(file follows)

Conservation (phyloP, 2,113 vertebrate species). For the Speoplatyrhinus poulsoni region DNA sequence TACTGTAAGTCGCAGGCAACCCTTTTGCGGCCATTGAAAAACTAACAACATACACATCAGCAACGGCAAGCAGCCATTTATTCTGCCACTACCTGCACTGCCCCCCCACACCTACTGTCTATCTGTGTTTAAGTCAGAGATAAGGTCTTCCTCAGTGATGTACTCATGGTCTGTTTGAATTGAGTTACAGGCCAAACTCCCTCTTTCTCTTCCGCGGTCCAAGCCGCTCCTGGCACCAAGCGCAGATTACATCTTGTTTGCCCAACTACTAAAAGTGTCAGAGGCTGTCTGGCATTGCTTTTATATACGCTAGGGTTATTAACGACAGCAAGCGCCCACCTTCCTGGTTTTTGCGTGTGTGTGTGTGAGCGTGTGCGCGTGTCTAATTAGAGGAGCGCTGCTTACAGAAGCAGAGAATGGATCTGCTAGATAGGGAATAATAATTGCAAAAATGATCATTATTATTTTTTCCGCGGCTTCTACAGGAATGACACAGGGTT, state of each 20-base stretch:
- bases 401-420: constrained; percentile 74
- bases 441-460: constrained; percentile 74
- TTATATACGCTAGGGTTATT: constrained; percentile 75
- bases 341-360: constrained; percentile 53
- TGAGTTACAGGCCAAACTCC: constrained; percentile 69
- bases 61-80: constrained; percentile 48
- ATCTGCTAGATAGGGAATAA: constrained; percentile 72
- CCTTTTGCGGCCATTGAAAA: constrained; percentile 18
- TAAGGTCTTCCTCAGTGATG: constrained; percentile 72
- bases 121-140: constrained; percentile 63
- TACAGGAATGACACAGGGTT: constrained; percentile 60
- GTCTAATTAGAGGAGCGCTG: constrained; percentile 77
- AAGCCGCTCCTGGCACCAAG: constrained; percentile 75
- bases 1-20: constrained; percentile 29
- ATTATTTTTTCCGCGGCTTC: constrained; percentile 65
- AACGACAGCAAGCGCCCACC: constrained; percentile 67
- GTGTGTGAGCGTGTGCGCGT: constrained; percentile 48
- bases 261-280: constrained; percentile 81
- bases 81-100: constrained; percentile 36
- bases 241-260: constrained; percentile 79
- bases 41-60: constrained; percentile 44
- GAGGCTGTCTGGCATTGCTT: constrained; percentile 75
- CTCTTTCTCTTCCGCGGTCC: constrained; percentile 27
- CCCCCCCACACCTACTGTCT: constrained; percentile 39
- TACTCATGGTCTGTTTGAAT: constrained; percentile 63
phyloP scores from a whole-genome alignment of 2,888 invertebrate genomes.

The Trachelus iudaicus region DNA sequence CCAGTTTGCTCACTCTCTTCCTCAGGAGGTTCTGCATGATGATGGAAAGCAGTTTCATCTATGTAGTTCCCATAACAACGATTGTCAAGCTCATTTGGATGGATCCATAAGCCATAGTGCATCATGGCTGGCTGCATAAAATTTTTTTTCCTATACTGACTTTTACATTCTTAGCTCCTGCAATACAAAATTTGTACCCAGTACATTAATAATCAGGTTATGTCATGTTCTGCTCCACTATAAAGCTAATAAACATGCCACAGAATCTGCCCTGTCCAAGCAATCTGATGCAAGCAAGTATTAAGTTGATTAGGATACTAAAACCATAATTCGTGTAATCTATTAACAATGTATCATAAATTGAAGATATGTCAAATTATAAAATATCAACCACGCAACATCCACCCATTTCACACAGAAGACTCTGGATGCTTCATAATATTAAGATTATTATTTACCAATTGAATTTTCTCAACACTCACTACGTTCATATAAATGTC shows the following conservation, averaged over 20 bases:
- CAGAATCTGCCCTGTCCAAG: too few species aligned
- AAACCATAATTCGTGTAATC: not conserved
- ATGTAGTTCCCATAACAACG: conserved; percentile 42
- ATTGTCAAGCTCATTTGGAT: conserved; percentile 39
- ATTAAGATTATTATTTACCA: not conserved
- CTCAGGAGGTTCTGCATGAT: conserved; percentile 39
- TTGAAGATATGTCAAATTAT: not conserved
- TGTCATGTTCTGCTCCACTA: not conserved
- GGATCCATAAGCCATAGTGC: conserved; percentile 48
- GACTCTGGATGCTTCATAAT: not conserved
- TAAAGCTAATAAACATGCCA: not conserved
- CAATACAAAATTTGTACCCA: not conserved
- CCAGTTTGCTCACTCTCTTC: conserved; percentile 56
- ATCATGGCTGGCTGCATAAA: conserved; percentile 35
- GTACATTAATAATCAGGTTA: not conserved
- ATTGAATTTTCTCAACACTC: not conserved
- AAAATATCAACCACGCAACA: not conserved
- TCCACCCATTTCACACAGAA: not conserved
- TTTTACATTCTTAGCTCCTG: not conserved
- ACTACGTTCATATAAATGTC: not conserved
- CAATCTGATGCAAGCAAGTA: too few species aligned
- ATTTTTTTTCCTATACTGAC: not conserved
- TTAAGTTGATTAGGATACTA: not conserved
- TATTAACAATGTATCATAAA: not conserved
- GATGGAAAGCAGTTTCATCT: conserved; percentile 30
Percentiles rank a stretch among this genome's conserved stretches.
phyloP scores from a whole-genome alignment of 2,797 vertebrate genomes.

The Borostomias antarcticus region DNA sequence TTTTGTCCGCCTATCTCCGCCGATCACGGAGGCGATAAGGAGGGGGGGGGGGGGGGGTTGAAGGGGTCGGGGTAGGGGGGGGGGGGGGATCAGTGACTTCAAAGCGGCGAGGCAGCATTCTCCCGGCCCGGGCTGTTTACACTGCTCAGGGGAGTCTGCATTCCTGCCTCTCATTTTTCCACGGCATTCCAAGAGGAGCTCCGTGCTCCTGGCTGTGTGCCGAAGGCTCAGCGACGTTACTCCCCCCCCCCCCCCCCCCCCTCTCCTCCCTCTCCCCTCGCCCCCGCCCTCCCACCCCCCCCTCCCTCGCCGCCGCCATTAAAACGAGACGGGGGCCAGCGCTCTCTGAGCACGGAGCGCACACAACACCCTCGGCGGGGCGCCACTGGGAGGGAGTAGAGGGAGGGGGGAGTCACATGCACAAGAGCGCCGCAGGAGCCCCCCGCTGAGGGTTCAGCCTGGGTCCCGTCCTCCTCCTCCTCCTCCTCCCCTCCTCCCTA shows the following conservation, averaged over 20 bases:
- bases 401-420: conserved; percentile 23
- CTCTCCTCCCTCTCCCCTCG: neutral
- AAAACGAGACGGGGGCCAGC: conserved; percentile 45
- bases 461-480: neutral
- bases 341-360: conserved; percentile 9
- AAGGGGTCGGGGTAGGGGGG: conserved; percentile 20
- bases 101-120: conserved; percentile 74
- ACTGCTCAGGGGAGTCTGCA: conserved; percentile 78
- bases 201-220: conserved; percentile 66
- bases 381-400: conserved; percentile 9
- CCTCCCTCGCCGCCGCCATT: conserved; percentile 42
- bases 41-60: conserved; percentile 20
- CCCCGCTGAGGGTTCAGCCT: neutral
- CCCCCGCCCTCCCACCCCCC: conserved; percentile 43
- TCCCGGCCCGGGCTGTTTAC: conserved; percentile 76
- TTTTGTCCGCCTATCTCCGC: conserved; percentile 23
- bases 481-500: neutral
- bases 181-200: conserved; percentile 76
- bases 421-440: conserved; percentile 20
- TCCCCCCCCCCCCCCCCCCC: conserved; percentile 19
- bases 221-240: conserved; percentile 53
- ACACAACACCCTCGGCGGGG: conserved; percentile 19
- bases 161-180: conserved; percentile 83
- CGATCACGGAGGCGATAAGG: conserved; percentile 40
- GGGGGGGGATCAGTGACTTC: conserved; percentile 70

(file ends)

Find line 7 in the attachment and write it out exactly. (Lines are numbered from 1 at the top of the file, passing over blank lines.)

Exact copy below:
- bases 61-80: constrained; percentile 48